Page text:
Need a fun and easy team-building challenge for back to school? We have you covered with our three favorite back to school STEM icebreakers! Whether you are involved with preschool kids, high school stucents, or somewhere in between, read on for STEM activities to get your students moving and working together as a team!
Activity 1: Space Docking Challenge
Space exploration is all about teamwork. Each NASA rocket launch takes years of preparation and hundreds of scientists and engineers working as a team. This ensures that a safe and reliable rocket is built to hurl humans into space! Once on the International Space Station (ISS), astronauts must work together to survive the hazards of space (just watch any space movie). But do you know how astronauts move from their rocket to the ISS? A pilot carefully navigates the space vehicle to a docking port. Check out this video of SpaceX docking to the ISS.
To simulate this maneuver, my Space Club students complete the Space Docking Challenge. As shown below, eight students work together to move a PVC ring with a ball balanced on top (the astronauts) to dock with a larger ring (the ISS) placed on the ground. This activity is easily adaptable to any age by increasing the length of the string, size of the ball, or distance to the larger ring. We've done this activity with ages ranging from preschool to adults! You can find the complete instructions in our back to school icebreakers guide. This challenge is a big hit during our STEM Family Nights!
Modifications for younger students:
Allow students to hold the string closer to the ball
Start with the ball already raised off the ground
Use a heavier or smaller ball
Modifications for older students:
Require students to hold the string from the very end
Use a lighter ball that will fall easier
Place the second ring up or down a flight of stairs
Add a hula hoop! Before lowering to the second ring, students must pass the hula hoop through every person while keeping one hand on the string at all times. Sounds impossible, but it can be done!
Activity 2: Tower Challenge
Tower challenges are a classic STEM icebreaker! Remember that this is a Stage 1 activity that is meant to build foundational STEM skills before diving into the engineering design process. My go-to back to school challenge is this Pipecleaner Tower Challenge with a twist. Students build towers using only pipecleaners, but they are forced to work together with new constraints added along the way. Additional tower challenge ideas:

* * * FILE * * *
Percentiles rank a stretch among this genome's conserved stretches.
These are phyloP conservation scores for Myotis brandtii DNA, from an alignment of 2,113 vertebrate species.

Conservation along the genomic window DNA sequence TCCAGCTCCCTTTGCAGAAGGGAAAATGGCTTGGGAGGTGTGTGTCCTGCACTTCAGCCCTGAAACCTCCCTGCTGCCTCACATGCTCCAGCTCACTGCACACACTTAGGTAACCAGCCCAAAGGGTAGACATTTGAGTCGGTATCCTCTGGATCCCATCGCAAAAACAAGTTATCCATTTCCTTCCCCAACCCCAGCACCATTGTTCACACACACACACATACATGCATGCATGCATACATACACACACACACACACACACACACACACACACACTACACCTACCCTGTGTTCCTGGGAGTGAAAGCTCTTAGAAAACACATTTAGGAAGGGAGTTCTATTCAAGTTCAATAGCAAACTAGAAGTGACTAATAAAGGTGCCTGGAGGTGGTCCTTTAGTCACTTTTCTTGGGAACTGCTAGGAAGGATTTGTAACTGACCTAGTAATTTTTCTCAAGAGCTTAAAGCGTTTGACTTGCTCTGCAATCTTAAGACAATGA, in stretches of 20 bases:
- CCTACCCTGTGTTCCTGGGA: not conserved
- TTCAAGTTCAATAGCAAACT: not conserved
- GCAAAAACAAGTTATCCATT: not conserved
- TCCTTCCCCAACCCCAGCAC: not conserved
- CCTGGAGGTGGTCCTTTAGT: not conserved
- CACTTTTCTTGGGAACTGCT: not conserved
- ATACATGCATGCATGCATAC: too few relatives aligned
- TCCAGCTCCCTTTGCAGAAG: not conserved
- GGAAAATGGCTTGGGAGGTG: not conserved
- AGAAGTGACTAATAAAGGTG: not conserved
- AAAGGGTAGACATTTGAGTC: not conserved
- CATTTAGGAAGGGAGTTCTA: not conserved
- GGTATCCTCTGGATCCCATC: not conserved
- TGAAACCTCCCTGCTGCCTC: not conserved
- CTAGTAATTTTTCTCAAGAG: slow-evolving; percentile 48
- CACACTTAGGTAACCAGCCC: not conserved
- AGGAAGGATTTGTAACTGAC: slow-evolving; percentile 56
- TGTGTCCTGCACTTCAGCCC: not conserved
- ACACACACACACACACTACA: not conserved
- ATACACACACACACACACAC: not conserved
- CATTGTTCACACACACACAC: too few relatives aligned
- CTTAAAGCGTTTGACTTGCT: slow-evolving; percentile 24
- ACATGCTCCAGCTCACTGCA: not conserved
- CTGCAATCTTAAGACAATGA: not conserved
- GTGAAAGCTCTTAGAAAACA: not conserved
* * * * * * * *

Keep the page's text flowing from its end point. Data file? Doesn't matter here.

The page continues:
Activity 3: Helium Stick
Have you ever heard of the helium stick challenge? We tried this last year in Space Club, and it was a big hit! Groups of 6 - 14 students form two lines and work as a team to lower a long stick. This activity is much harder than it sounds! Here are the steps:
Find a long stick. A flexible stick or pole makes it harder. We use straws that are taped together (one straw per person).
Students form 2 lines facing each other.
Everyone holds arms out and points index fingers.
Lay straw stick across everyone's fingers.
Adjust finger heights until stick is horizontal and everyone's fingers are touching the stick.
The challenge: Lower the stick to the ground! Rules include:
Everyone's fingers must be in contact with the stick AT ALL TIMES. Must restart if someone loses contact.
No pinching or grabbing the stick
You will notice that instead of the stick going down, it will "magically" start to move upward! And of course the stick does not contain helium. The secret is that the collective upward pressure created by everyone's fingers tends to be greater than the weight of the stick. As a result, the more a group tries, the more the stick tends to 'float' upwards
We also recommend our growing bundle of STEM Icebreaker Challenges for 2nd - 9th graders. This set includes 23 of our favorite basic STEM challenges that are low-cost and low-prep for any classroom!
If you are ready to include more in-depth STEM challenges in the new school year, we recommend our 6 Starter STEM Challenges. From catapults to cars to an egg drop challenge, this is all you need to get started in STEM! Each activity has an in-depth student activity sheet along with a guide through the engineering design process. Materials are cheap, but the learning is fun, hands-on, and engaging!